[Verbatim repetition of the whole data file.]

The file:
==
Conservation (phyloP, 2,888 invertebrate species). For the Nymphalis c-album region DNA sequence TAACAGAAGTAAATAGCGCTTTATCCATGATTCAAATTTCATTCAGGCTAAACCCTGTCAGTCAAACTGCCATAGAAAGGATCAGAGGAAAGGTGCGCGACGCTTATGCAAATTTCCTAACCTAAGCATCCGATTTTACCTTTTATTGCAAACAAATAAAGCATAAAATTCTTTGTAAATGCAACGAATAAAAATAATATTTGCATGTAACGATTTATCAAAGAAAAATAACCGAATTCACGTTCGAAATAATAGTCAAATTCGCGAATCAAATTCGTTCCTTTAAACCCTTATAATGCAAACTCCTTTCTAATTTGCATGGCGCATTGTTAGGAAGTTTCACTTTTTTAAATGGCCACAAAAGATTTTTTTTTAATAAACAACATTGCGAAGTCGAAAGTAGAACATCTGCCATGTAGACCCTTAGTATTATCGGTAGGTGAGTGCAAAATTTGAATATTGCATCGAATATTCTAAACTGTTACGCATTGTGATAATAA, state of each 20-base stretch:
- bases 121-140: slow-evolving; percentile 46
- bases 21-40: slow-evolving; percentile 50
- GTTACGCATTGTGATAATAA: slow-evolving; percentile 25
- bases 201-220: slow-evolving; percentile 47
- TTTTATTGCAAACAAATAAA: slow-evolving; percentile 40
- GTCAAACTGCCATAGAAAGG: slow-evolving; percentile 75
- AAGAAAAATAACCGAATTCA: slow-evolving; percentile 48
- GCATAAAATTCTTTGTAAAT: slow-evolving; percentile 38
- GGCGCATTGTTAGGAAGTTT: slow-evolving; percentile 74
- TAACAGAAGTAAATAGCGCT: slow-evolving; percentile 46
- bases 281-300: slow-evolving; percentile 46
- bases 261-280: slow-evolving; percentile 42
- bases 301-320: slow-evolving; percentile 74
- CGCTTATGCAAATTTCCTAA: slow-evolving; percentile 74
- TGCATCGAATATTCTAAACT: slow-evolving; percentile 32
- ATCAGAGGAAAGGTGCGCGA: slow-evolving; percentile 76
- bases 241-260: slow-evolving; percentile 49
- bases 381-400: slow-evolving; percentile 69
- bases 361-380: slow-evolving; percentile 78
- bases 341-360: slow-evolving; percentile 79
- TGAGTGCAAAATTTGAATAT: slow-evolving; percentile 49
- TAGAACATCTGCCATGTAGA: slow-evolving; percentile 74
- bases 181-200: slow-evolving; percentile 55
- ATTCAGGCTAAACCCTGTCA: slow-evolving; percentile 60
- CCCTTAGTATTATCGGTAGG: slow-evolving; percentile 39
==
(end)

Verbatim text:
Conservation (phyloP, 2,888 invertebrate species). For the Nymphalis c-album region DNA sequence TAACAGAAGTAAATAGCGCTTTATCCATGATTCAAATTTCATTCAGGCTAAACCCTGTCAGTCAAACTGCCATAGAAAGGATCAGAGGAAAGGTGCGCGACGCTTATGCAAATTTCCTAACCTAAGCATCCGATTTTACCTTTTATTGCAAACAAATAAAGCATAAAATTCTTTGTAAATGCAACGAATAAAAATAATATTTGCATGTAACGATTTATCAAAGAAAAATAACCGAATTCACGTTCGAAATAATAGTCAAATTCGCGAATCAAATTCGTTCCTTTAAACCCTTATAATGCAAACTCCTTTCTAATTTGCATGGCGCATTGTTAGGAAGTTTCACTTTTTTAAATGGCCACAAAAGATTTTTTTTTAATAAACAACATTGCGAAGTCGAAAGTAGAACATCTGCCATGTAGACCCTTAGTATTATCGGTAGGTGAGTGCAAAATTTGAATATTGCATCGAATATTCTAAACTGTTACGCATTGTGATAATAA, state of each 20-base stretch:
- bases 121-140: slow-evolving; percentile 46
- bases 21-40: slow-evolving; percentile 50
- GTTACGCATTGTGATAATAA: slow-evolving; percentile 25
- bases 201-220: slow-evolving; percentile 47
- TTTTATTGCAAACAAATAAA: slow-evolving; percentile 40
- GTCAAACTGCCATAGAAAGG: slow-evolving; percentile 75
- AAGAAAAATAACCGAATTCA: slow-evolving; percentile 48
- GCATAAAATTCTTTGTAAAT: slow-evolving; percentile 38
- GGCGCATTGTTAGGAAGTTT: slow-evolving; percentile 74
- TAACAGAAGTAAATAGCGCT: slow-evolving; percentile 46
- bases 281-300: slow-evolving; percentile 46
- bases 261-280: slow-evolving; percentile 42
- bases 301-320: slow-evolving; percentile 74
- CGCTTATGCAAATTTCCTAA: slow-evolving; percentile 74
- TGCATCGAATATTCTAAACT: slow-evolving; percentile 32
- ATCAGAGGAAAGGTGCGCGA: slow-evolving; percentile 76
- bases 241-260: slow-evolving; percentile 49
- bases 381-400: slow-evolving; percentile 69
- bases 361-380: slow-evolving; percentile 78
- bases 341-360: slow-evolving; percentile 79
- TGAGTGCAAAATTTGAATAT: slow-evolving; percentile 49
- TAGAACATCTGCCATGTAGA: slow-evolving; percentile 74
- bases 181-200: slow-evolving; percentile 55
- ATTCAGGCTAAACCCTGTCA: slow-evolving; percentile 60
- CCCTTAGTATTATCGGTAGG: slow-evolving; percentile 39